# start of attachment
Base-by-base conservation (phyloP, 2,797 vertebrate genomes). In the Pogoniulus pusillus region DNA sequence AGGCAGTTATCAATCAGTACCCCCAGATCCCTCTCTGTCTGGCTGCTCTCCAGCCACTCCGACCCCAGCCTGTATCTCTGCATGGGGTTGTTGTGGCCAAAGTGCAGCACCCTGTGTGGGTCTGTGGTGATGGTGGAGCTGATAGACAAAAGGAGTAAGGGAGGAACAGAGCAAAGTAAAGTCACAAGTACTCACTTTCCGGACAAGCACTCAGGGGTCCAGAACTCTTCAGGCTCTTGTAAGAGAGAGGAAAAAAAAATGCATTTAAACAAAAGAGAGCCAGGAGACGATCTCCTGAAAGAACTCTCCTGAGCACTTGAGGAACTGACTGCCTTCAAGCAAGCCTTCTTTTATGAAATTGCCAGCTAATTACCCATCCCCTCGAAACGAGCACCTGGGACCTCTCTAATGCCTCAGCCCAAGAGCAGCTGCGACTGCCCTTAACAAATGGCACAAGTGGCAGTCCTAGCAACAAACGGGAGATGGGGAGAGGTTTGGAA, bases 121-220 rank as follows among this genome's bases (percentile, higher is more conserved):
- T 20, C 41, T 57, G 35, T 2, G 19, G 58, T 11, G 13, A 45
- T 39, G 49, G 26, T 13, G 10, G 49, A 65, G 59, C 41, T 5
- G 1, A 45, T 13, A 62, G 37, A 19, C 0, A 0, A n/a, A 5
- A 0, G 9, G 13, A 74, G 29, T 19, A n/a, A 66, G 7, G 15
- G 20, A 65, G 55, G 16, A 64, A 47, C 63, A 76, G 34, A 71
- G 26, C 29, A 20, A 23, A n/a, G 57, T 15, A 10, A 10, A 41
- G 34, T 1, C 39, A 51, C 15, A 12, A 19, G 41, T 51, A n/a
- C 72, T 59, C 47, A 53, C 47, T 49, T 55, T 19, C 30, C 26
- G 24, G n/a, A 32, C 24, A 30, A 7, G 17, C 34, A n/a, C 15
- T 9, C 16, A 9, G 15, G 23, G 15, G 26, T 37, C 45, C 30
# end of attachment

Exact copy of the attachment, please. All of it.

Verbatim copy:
Base-by-base conservation (phyloP, 2,797 vertebrate genomes). In the Pogoniulus pusillus region DNA sequence AGGCAGTTATCAATCAGTACCCCCAGATCCCTCTCTGTCTGGCTGCTCTCCAGCCACTCCGACCCCAGCCTGTATCTCTGCATGGGGTTGTTGTGGCCAAAGTGCAGCACCCTGTGTGGGTCTGTGGTGATGGTGGAGCTGATAGACAAAAGGAGTAAGGGAGGAACAGAGCAAAGTAAAGTCACAAGTACTCACTTTCCGGACAAGCACTCAGGGGTCCAGAACTCTTCAGGCTCTTGTAAGAGAGAGGAAAAAAAAATGCATTTAAACAAAAGAGAGCCAGGAGACGATCTCCTGAAAGAACTCTCCTGAGCACTTGAGGAACTGACTGCCTTCAAGCAAGCCTTCTTTTATGAAATTGCCAGCTAATTACCCATCCCCTCGAAACGAGCACCTGGGACCTCTCTAATGCCTCAGCCCAAGAGCAGCTGCGACTGCCCTTAACAAATGGCACAAGTGGCAGTCCTAGCAACAAACGGGAGATGGGGAGAGGTTTGGAA, bases 121-220 rank as follows among this genome's bases (percentile, higher is more conserved):
- T 20, C 41, T 57, G 35, T 2, G 19, G 58, T 11, G 13, A 45
- T 39, G 49, G 26, T 13, G 10, G 49, A 65, G 59, C 41, T 5
- G 1, A 45, T 13, A 62, G 37, A 19, C 0, A 0, A n/a, A 5
- A 0, G 9, G 13, A 74, G 29, T 19, A n/a, A 66, G 7, G 15
- G 20, A 65, G 55, G 16, A 64, A 47, C 63, A 76, G 34, A 71
- G 26, C 29, A 20, A 23, A n/a, G 57, T 15, A 10, A 10, A 41
- G 34, T 1, C 39, A 51, C 15, A 12, A 19, G 41, T 51, A n/a
- C 72, T 59, C 47, A 53, C 47, T 49, T 55, T 19, C 30, C 26
- G 24, G n/a, A 32, C 24, A 30, A 7, G 17, C 34, A n/a, C 15
- T 9, C 16, A 9, G 15, G 23, G 15, G 26, T 37, C 45, C 30